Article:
Employees Not Getting Along? 3 Tips from Guns N’ Roses
- Apr 12, 2016
You know where you are? You’re in the jungle, baby!
—Axl Rose, Guns N’ Roses
No matter how carefully you curate your team, interpersonal conflicts are bound to appear now and then in the workplace. This is true in all types of work settings, but it could be especially damaging in a multifamily community, because many of the positions are resident facing. Not only would it look unprofessional for the team to be fighting or snapping at each other in front of a resident, but it could also make the resident uncomfortable, and therefore less likely to come to a staff member when there’s a problem (which could potentially damage a unit if a resident goes the DIY route), to refer a friend to the community, or to renew their lease. So when your multifamily team doesn’t work together, it could end up costing you time, and, ultimately, money.
Team members don’t have to be friends. It doesn’t matter if they get drinks together after work or hang out on the weekends.
But they do have to respect each other.
And they have to work to get along and communicate effectively.
What do you do when multifamily employees are letting their personal issues interfere with their work? Well, you look to Guns N’ Roses. Obviously.
I’m sure you’ve heard, but if not, Guns N’ Roses is touring again, after years and years and years of having nothing to do with each other. Lead singer Axl Rose and guitarist Slash reportedly hated each other. So then why, after all this time, are they touring again? For the greater good of music.
And probably for money.
But that’s OK! Again, the band doesn’t have to like each other. But if they’re at least working together, we all benefit.
Here are some tips.
Nip bad behavior in the bud. It’s important for your team to know they’re all working together towards a common goal. If there is a personality clash, make sure you communicate with them. In private. There’s no need to embarrass anyone. But, just as Axl’s infamous, um, “appetite for destruction” in the past used to cause canceled concerts and unhappy fans, if the bad behavior continues, residents will be affected. Tell your staff to leave their personal issues at home.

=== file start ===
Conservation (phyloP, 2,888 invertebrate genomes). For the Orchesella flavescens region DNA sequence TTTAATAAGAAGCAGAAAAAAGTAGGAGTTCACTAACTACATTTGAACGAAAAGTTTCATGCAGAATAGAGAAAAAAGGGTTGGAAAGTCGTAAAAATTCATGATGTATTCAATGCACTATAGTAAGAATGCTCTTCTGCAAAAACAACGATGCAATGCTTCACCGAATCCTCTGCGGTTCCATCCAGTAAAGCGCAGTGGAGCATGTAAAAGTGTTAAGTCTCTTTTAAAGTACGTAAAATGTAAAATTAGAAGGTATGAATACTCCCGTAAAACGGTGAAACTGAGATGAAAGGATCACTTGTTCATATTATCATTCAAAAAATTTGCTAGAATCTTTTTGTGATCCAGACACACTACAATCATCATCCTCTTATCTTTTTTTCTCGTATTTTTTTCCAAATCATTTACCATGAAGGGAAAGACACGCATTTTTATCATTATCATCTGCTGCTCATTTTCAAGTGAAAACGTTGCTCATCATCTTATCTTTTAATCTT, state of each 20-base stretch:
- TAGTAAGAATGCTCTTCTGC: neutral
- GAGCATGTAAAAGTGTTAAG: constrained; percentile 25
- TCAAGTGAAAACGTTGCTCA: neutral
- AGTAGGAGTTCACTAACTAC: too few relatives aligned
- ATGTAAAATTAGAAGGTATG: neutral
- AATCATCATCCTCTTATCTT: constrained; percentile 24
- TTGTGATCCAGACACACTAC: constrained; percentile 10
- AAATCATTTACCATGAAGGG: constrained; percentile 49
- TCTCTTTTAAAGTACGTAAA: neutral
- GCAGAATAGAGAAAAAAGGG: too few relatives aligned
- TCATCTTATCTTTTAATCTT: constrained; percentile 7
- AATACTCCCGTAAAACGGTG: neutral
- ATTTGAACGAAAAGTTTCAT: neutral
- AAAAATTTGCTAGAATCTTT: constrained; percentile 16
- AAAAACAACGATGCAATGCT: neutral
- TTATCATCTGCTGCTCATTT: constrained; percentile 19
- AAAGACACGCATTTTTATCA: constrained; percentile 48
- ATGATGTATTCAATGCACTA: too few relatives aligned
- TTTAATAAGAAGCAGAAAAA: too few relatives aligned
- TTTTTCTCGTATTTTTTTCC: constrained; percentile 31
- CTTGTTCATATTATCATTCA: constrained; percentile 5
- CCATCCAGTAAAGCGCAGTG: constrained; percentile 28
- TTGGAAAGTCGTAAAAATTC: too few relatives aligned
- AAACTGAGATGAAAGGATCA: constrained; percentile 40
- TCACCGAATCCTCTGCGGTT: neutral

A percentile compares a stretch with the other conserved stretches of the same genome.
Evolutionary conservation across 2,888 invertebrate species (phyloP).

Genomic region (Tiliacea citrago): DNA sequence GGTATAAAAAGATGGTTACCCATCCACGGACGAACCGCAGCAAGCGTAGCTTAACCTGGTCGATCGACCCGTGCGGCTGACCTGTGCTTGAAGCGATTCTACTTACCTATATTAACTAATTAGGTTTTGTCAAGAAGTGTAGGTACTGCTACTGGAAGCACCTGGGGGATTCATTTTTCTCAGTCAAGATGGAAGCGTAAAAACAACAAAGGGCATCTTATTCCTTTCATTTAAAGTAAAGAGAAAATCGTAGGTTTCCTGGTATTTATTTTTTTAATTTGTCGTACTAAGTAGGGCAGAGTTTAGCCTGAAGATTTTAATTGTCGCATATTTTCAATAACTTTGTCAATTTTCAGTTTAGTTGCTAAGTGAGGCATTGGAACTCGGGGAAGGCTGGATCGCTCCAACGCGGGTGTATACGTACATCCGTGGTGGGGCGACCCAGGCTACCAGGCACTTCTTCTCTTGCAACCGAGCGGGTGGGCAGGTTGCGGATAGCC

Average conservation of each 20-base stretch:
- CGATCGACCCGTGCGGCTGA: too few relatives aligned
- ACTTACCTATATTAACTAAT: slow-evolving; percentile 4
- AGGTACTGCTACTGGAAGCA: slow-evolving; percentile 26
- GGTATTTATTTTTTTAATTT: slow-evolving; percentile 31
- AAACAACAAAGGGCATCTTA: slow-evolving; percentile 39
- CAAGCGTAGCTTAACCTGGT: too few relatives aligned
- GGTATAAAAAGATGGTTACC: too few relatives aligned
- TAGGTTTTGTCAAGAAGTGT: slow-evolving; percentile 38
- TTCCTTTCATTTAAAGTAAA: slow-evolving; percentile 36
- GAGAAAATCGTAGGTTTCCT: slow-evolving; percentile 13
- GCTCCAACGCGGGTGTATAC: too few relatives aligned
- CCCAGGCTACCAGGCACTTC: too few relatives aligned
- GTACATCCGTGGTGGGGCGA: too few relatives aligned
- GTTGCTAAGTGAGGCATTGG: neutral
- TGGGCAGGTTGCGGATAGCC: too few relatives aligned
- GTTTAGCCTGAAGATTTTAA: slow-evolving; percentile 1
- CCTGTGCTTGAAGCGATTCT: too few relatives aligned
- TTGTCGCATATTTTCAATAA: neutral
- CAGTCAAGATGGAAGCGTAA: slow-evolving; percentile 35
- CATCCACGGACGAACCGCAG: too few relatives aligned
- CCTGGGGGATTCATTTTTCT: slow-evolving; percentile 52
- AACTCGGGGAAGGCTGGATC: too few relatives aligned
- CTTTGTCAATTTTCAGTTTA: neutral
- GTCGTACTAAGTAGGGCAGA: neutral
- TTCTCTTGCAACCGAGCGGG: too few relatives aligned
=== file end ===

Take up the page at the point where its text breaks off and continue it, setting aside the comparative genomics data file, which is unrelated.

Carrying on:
Let everyone shine. People have different personality types, and everyone has an ego. Make sure your employees know it’s a team effort— for example, one leasing agent shouldn’t be hogging all the walk-ins. Everyone serves a purpose on the team. If someone has a big personality, maybe they would work better at the front desk, while an introvert might excel doing paperwork and schedules. No one should be more important than anyone else. After all, remember Chinese Democracy, when the only original member of the band was Axl? Nope, me either.
Use outside motivation. Again, the motivation for this new tour is probably money. But, so what, it works. And your multifamily team can also be motivated with something other than “knowing they did a good job.” Maybe if your team works together to get a certain number of apartments leased, they can all get a bonus. Or a pizza party. Don’t knock pizza parties.
What are some of your strategies for dealing with multifamily employees who don’t get along? And who’s going to see Guns N’ Roses? We would love to hear your thoughts. Post your comments on our Facebook page or send a tweet to @MHNOnline.